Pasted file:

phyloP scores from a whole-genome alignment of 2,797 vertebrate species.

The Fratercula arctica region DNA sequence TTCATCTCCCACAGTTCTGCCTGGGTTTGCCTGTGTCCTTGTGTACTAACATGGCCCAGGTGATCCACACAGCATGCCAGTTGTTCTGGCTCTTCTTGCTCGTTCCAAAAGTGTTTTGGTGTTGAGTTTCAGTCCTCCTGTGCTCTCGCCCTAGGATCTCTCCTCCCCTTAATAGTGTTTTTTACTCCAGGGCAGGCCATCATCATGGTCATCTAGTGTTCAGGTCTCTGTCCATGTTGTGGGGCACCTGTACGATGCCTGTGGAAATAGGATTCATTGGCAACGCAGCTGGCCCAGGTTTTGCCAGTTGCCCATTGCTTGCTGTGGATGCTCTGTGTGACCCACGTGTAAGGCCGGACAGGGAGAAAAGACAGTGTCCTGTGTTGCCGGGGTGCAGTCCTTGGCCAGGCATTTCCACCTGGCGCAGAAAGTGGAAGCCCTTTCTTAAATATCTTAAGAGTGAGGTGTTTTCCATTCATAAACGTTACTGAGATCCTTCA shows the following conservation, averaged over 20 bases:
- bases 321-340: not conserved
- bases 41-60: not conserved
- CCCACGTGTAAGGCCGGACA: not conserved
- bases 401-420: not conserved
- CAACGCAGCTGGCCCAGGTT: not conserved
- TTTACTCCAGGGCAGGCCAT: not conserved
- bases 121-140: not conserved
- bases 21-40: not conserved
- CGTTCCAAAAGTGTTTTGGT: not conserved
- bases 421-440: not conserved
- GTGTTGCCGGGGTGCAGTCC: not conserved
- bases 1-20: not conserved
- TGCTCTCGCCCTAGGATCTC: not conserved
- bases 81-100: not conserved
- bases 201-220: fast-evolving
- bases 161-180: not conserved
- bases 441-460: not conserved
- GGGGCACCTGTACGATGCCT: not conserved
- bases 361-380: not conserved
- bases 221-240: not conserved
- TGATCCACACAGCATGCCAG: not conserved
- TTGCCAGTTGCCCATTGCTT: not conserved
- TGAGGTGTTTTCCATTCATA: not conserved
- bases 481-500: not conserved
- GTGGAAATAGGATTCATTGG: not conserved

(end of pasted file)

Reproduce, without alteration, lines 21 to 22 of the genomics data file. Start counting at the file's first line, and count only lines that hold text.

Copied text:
- bases 361-380: not conserved
- bases 221-240: not conserved